My favourite animals are penguins, because… they swim. And I like swimming under water. But there are no penguins at Twycross Zoo, so I’m a zebra… they’re my favourite because they’re stripy and they run fast. I can already run fast.”

Rosie has opted to be a flamingo, because she is an expert at standing on one leg and “flamingos are my favourite because they are pink.”

But the Erdington family of four are worried that the prolonged lockdown could put the UK’s zoos and safari parks at serious risk, seeing them as important places for children’s experience and education about the wider world.

Obviously, you can’t just go to South Africa and see the animals in the wild,” says Chantal Kinsella – Ollie and Rosie’s mum.

Some people are against zoos because the animals are not in their natural habitat. But you get to see things that you wouldn’t normally get to see every day – you get to see how they’re looked after, they do talk shows, they feed the sea lions… it’s a place of learning for the children.”

As thousands of businesses across the UK were forced to shut their doors from 23rd March, helping to stem the spread of COVID-19, zoos and safari parks have been closed to the public since early spring. But following guidelines from Public Health England, places that operate outdoors have begun to reopen as they are seen as lower risk.

I am very grateful to the zoo industry for their cooperation and forbearance,” explained Boris Johnson during the Government’s daily briefing on Wednesday 10th June, “and am happy to confirm that they too can reopen from Monday (15th June), provided visitor numbers are managed and safeguards put in place.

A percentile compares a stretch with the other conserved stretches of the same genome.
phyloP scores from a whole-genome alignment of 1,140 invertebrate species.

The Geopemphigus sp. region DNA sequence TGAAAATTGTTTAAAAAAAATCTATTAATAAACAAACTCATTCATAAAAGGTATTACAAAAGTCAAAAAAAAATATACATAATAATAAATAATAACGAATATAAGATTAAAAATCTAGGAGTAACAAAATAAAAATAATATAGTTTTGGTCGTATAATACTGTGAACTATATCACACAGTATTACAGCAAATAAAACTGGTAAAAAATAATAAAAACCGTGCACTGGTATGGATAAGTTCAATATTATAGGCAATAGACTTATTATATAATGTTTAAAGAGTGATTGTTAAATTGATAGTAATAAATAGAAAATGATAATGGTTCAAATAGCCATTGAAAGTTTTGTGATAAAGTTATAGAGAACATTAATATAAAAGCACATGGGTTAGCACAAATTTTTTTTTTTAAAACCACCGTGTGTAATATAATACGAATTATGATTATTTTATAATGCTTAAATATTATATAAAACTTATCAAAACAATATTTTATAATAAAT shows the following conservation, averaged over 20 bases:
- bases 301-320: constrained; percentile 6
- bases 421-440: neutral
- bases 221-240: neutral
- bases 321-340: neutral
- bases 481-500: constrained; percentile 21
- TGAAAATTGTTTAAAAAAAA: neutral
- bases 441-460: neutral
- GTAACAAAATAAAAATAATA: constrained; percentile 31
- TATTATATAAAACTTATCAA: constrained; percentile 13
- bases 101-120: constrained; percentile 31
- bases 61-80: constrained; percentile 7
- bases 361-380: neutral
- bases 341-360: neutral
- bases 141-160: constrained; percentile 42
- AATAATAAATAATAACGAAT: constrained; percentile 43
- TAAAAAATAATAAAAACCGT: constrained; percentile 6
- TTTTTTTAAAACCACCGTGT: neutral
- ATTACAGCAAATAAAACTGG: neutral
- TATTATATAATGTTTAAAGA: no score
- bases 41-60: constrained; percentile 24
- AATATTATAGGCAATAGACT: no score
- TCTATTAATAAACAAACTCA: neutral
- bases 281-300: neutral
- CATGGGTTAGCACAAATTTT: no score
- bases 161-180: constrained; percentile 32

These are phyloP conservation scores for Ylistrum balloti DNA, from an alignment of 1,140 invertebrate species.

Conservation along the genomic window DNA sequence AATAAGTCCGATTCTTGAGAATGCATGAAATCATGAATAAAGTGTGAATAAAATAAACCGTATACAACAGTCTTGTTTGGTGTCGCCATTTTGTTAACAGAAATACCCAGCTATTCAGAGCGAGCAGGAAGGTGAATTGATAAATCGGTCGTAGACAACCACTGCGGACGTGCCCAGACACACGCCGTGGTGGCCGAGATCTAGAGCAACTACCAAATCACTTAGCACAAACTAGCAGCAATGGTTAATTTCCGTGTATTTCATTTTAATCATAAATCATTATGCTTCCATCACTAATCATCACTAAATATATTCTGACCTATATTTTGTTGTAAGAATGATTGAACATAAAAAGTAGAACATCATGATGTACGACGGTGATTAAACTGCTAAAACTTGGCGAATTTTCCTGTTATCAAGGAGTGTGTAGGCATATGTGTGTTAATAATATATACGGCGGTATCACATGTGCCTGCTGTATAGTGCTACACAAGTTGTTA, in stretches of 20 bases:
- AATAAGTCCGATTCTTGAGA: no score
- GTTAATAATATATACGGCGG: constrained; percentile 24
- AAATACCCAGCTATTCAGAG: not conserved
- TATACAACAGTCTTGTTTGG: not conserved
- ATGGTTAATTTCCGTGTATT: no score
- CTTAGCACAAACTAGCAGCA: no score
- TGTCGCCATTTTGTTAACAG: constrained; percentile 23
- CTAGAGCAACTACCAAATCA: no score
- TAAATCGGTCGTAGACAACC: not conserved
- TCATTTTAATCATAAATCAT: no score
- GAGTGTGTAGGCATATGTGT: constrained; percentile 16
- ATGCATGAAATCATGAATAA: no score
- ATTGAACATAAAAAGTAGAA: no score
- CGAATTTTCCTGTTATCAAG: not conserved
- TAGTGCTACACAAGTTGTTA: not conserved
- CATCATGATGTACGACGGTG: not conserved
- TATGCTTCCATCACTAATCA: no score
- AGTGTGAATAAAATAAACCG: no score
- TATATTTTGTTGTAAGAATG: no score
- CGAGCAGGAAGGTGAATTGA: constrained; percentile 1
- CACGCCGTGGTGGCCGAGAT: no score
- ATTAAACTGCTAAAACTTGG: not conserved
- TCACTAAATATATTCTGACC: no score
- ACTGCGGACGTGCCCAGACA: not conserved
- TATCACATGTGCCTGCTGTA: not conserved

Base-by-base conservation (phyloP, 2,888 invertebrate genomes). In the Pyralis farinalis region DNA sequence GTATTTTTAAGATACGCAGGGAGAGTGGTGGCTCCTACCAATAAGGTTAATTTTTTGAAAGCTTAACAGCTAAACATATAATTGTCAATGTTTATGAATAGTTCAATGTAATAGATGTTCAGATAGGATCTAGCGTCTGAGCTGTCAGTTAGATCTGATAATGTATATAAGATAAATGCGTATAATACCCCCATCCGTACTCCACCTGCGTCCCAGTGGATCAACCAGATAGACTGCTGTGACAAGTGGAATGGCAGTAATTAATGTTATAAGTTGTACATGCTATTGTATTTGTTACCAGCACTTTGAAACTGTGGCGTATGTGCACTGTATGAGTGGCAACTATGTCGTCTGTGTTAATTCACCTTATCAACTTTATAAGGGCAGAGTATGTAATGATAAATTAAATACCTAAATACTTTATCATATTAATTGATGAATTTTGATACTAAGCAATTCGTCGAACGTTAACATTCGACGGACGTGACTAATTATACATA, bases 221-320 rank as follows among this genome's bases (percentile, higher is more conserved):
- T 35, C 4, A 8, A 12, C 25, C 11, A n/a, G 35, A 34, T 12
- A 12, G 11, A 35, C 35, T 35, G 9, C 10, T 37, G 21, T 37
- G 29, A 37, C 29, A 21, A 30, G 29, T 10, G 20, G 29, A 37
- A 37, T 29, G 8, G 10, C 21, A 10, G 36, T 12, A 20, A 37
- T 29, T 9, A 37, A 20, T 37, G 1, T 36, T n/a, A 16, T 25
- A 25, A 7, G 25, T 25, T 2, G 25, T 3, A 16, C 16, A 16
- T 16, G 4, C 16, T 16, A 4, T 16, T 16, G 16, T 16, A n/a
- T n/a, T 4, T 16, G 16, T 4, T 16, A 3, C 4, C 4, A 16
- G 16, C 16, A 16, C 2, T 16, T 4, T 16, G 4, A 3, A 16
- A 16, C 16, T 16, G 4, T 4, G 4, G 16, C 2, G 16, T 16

That includes keeping indoor areas such as reptile houses closed and facilitating social distancing.”

But as the light at the end of the economic tunnel begins to shine, there are still concerns for the welfare of such beloved places of interest.

People take it for granted that the zoos are always going to be there,” explains Craig Strawfrord, Ollie and Rosie’s dad – who once had a closer than usual encounter with a giraffe when he was stationed in Kenya, training for Afghanistan.

People might think just because they’re opening, they’re magically going to get the money back. But businesses can still be trading by slowly going under, because of the debt and interest rates. So, every little bit we can give them helps.”

Originally the zoos weren’t opening so they weren’t getting any income whatsoever,” adds Chantal, “they are opening now – but there’s still a shortfall because the zoos are not going to be able to have as many guests as they normally would have.”

Twycross Zoo first opened in 1963 and welcomes over half a million visitors to see the 500 animals in their care – including the ‘the largest collection of monkeys and apes in the Western World.’

The reported costs of running the wildlife sanctuary are over £500,000 per month.

But to Ollie and Rosie Kinsella it is a place of magic and learning, where they can experience wonders of the world a short distance from home. And if it helps to keep Twycross Zoo open for birthdays to come, walking 5km around Pype Hayes Park is a small price to pay.

They tell you facts,” explains Ollie – who is now trying to stand like a flamingo alongside his sister Rosie, “like how cheetahs can run fast… Did you know there’s a neon fish, that glows in the dark? In the sea. But they live very deep, so you’d need to dig a really big hole to see them.

I’d like to see a giraffe, like the one that walked over Daddy when he was in the war… But If I saw a tiger I’d run… or I’d fight back.

Ollie and Rosie will be making their 5k sponsored walk round Pype Hayes Park on Saturday 27th June – aiming to raise £500 to help save Twycross Zoo. For more information, or to make a donation, visit www.totalgiving.co.uk/mypage/ollieandrosietosavethezoo

To find out more about Twycross Zoo, visit www.twycrosszoo.org